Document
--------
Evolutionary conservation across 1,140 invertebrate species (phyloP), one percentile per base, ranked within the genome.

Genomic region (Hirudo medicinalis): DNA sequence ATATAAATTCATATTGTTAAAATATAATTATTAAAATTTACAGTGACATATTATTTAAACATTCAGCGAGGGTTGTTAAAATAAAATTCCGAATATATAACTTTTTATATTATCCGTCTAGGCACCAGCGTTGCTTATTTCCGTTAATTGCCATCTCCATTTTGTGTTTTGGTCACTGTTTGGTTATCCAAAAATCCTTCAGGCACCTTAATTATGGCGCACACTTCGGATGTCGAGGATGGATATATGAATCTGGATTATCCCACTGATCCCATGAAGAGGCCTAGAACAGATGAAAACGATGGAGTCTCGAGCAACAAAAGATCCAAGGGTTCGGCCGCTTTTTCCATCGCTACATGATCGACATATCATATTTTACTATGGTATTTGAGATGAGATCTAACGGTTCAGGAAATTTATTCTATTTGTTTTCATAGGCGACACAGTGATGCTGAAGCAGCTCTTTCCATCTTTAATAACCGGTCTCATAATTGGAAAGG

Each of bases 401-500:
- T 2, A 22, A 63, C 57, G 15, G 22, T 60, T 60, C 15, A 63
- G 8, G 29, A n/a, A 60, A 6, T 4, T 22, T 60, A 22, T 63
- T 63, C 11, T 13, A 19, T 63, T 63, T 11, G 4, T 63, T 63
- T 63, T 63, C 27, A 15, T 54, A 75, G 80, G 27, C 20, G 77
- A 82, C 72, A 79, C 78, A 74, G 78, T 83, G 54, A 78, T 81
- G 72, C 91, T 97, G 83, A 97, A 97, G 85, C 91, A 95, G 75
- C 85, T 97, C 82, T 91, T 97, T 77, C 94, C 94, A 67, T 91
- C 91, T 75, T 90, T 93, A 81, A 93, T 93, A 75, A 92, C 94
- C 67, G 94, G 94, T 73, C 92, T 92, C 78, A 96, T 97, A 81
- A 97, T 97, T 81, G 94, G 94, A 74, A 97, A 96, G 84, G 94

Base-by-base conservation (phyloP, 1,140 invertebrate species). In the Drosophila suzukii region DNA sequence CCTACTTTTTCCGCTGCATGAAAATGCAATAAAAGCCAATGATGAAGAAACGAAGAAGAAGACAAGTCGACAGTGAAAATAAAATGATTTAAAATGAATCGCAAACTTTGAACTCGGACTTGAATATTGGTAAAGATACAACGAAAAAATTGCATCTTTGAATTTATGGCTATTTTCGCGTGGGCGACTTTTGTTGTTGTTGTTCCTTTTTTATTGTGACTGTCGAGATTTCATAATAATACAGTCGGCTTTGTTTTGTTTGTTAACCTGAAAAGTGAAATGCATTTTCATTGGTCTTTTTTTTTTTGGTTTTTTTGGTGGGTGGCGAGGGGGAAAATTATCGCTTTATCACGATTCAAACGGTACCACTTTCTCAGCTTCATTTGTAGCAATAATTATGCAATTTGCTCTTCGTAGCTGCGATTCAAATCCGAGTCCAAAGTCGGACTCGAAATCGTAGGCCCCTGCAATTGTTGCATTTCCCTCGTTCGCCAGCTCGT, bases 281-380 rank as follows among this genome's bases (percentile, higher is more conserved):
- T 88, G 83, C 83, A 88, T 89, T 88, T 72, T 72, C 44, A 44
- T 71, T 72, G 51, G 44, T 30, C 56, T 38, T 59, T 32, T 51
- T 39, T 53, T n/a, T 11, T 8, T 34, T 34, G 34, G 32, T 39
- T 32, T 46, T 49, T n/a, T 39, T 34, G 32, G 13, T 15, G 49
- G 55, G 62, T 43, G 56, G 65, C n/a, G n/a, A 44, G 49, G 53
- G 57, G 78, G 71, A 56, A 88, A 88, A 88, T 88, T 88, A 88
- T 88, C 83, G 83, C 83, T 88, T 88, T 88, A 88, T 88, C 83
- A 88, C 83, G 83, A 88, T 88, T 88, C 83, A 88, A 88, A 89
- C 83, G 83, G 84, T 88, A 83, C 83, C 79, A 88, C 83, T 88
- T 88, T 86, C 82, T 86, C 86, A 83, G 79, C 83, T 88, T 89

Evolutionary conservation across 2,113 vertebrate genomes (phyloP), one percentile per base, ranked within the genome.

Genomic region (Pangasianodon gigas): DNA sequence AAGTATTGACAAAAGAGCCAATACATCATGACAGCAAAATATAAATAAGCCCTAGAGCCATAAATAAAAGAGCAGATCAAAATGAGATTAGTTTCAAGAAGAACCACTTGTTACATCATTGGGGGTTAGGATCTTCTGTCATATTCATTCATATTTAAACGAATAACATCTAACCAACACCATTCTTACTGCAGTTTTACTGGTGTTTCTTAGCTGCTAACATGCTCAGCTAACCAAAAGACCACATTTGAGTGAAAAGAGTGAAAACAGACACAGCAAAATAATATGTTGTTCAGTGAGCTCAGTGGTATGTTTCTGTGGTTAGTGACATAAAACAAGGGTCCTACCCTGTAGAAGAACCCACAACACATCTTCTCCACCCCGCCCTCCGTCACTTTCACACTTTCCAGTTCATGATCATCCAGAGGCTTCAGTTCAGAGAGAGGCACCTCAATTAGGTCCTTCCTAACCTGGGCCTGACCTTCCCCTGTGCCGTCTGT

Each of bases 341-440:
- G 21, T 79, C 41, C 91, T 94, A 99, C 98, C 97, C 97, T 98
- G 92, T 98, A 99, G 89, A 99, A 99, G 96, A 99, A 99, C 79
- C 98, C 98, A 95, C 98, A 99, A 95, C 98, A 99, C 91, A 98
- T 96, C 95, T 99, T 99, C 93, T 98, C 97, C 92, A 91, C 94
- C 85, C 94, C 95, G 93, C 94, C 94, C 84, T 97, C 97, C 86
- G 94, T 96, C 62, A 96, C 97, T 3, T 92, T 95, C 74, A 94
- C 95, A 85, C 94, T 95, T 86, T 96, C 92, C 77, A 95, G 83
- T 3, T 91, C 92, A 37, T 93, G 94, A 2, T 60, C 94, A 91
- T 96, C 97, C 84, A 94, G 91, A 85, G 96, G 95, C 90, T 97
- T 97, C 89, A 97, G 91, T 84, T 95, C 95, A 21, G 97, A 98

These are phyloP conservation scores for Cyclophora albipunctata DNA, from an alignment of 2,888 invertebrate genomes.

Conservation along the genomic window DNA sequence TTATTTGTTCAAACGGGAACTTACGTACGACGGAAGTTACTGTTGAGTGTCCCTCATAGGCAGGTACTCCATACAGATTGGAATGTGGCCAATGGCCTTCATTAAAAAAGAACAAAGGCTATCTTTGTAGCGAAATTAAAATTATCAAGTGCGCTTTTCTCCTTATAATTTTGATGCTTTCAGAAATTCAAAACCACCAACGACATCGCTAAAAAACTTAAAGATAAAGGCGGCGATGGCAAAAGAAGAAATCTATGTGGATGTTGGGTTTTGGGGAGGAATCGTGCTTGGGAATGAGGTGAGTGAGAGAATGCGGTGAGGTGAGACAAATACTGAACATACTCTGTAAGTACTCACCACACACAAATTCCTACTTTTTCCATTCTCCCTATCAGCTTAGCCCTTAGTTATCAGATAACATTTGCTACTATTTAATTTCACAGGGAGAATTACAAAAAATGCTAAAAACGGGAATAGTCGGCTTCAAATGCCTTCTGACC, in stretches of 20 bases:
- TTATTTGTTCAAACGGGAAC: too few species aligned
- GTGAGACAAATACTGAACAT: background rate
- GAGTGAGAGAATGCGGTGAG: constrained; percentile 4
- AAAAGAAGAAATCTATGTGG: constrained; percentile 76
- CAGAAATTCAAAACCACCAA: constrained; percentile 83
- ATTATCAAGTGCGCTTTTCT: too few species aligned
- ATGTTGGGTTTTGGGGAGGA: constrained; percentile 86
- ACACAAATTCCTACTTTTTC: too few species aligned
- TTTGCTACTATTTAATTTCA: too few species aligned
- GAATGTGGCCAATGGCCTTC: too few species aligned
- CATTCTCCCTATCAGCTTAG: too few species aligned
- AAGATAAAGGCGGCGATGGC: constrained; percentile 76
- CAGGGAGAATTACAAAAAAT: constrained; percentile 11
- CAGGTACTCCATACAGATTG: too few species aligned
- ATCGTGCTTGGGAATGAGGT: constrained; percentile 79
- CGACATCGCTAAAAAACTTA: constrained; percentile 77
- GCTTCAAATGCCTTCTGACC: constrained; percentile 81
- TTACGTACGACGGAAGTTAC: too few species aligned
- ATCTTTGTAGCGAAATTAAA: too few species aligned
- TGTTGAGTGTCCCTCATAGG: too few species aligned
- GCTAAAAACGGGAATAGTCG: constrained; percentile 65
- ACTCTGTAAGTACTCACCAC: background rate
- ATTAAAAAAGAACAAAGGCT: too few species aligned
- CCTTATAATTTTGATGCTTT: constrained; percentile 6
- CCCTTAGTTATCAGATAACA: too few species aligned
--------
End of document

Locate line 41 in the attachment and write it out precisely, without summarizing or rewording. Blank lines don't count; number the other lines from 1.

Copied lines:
- GTGAGACAAATACTGAACAT: background rate